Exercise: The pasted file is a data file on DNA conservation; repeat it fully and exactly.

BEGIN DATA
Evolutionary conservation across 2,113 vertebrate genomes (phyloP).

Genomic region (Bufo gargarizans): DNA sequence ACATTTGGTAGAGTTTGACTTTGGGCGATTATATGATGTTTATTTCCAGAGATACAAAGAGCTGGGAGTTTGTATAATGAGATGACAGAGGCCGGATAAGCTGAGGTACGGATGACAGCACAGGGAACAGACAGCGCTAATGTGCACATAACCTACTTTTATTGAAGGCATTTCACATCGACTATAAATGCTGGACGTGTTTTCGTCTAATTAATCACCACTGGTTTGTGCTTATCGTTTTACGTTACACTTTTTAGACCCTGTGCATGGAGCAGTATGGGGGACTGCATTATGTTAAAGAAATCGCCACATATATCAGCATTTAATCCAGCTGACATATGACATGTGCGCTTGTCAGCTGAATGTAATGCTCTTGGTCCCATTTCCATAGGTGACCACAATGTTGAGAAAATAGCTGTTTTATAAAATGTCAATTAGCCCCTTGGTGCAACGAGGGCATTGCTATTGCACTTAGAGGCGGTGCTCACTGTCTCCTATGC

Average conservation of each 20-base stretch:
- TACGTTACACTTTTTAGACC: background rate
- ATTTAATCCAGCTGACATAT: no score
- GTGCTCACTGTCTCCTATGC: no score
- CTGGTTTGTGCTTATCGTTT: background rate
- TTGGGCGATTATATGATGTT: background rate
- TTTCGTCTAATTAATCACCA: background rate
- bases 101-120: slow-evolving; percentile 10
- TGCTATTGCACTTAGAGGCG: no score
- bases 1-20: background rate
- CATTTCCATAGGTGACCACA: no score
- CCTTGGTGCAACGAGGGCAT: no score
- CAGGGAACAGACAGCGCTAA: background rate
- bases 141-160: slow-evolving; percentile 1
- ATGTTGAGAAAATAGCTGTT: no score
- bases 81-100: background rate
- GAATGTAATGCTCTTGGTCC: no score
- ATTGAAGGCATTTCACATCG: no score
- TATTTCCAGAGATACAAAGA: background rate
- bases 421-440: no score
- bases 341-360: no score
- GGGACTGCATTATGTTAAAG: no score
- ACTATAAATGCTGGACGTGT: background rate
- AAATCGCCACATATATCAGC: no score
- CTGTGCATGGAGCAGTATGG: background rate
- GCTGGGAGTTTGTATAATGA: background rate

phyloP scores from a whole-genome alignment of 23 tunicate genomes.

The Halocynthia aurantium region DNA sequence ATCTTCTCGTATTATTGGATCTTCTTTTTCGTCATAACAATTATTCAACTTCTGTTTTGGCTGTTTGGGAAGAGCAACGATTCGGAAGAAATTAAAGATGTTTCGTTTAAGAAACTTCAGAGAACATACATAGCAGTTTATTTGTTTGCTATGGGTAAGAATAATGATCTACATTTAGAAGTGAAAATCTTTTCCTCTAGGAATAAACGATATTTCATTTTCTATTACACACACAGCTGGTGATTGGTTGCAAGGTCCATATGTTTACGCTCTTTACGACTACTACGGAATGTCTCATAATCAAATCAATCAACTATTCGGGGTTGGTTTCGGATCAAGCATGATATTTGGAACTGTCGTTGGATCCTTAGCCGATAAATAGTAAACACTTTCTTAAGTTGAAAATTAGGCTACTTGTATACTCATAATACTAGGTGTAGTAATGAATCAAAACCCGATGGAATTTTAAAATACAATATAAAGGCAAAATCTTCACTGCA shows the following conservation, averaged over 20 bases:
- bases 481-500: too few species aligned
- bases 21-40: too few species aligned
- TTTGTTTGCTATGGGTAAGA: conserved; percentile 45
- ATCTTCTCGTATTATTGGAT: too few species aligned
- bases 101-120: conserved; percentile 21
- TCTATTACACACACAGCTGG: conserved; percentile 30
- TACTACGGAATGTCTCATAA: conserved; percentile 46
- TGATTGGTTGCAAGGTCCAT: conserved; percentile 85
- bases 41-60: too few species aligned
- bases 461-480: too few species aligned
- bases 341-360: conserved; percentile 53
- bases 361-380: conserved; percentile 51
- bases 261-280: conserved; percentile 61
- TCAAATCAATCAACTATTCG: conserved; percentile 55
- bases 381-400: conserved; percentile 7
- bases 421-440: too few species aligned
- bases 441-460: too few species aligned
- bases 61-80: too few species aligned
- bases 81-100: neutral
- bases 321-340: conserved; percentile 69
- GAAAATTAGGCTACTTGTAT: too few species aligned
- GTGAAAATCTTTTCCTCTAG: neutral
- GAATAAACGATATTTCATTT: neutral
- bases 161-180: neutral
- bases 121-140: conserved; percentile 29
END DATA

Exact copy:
Evolutionary conservation across 2,113 vertebrate genomes (phyloP).

Genomic region (Bufo gargarizans): DNA sequence ACATTTGGTAGAGTTTGACTTTGGGCGATTATATGATGTTTATTTCCAGAGATACAAAGAGCTGGGAGTTTGTATAATGAGATGACAGAGGCCGGATAAGCTGAGGTACGGATGACAGCACAGGGAACAGACAGCGCTAATGTGCACATAACCTACTTTTATTGAAGGCATTTCACATCGACTATAAATGCTGGACGTGTTTTCGTCTAATTAATCACCACTGGTTTGTGCTTATCGTTTTACGTTACACTTTTTAGACCCTGTGCATGGAGCAGTATGGGGGACTGCATTATGTTAAAGAAATCGCCACATATATCAGCATTTAATCCAGCTGACATATGACATGTGCGCTTGTCAGCTGAATGTAATGCTCTTGGTCCCATTTCCATAGGTGACCACAATGTTGAGAAAATAGCTGTTTTATAAAATGTCAATTAGCCCCTTGGTGCAACGAGGGCATTGCTATTGCACTTAGAGGCGGTGCTCACTGTCTCCTATGC

Average conservation of each 20-base stretch:
- TACGTTACACTTTTTAGACC: background rate
- ATTTAATCCAGCTGACATAT: no score
- GTGCTCACTGTCTCCTATGC: no score
- CTGGTTTGTGCTTATCGTTT: background rate
- TTGGGCGATTATATGATGTT: background rate
- TTTCGTCTAATTAATCACCA: background rate
- bases 101-120: slow-evolving; percentile 10
- TGCTATTGCACTTAGAGGCG: no score
- bases 1-20: background rate
- CATTTCCATAGGTGACCACA: no score
- CCTTGGTGCAACGAGGGCAT: no score
- CAGGGAACAGACAGCGCTAA: background rate
- bases 141-160: slow-evolving; percentile 1
- ATGTTGAGAAAATAGCTGTT: no score
- bases 81-100: background rate
- GAATGTAATGCTCTTGGTCC: no score
- ATTGAAGGCATTTCACATCG: no score
- TATTTCCAGAGATACAAAGA: background rate
- bases 421-440: no score
- bases 341-360: no score
- GGGACTGCATTATGTTAAAG: no score
- ACTATAAATGCTGGACGTGT: background rate
- AAATCGCCACATATATCAGC: no score
- CTGTGCATGGAGCAGTATGG: background rate
- GCTGGGAGTTTGTATAATGA: background rate

phyloP scores from a whole-genome alignment of 23 tunicate genomes.

The Halocynthia aurantium region DNA sequence ATCTTCTCGTATTATTGGATCTTCTTTTTCGTCATAACAATTATTCAACTTCTGTTTTGGCTGTTTGGGAAGAGCAACGATTCGGAAGAAATTAAAGATGTTTCGTTTAAGAAACTTCAGAGAACATACATAGCAGTTTATTTGTTTGCTATGGGTAAGAATAATGATCTACATTTAGAAGTGAAAATCTTTTCCTCTAGGAATAAACGATATTTCATTTTCTATTACACACACAGCTGGTGATTGGTTGCAAGGTCCATATGTTTACGCTCTTTACGACTACTACGGAATGTCTCATAATCAAATCAATCAACTATTCGGGGTTGGTTTCGGATCAAGCATGATATTTGGAACTGTCGTTGGATCCTTAGCCGATAAATAGTAAACACTTTCTTAAGTTGAAAATTAGGCTACTTGTATACTCATAATACTAGGTGTAGTAATGAATCAAAACCCGATGGAATTTTAAAATACAATATAAAGGCAAAATCTTCACTGCA shows the following conservation, averaged over 20 bases:
- bases 481-500: too few species aligned
- bases 21-40: too few species aligned
- TTTGTTTGCTATGGGTAAGA: conserved; percentile 45
- ATCTTCTCGTATTATTGGAT: too few species aligned
- bases 101-120: conserved; percentile 21
- TCTATTACACACACAGCTGG: conserved; percentile 30
- TACTACGGAATGTCTCATAA: conserved; percentile 46
- TGATTGGTTGCAAGGTCCAT: conserved; percentile 85
- bases 41-60: too few species aligned
- bases 461-480: too few species aligned
- bases 341-360: conserved; percentile 53
- bases 361-380: conserved; percentile 51
- bases 261-280: conserved; percentile 61
- TCAAATCAATCAACTATTCG: conserved; percentile 55
- bases 381-400: conserved; percentile 7
- bases 421-440: too few species aligned
- bases 441-460: too few species aligned
- bases 61-80: too few species aligned
- bases 81-100: neutral
- bases 321-340: conserved; percentile 69
- GAAAATTAGGCTACTTGTAT: too few species aligned
- GTGAAAATCTTTTCCTCTAG: neutral
- GAATAAACGATATTTCATTT: neutral
- bases 161-180: neutral
- bases 121-140: conserved; percentile 29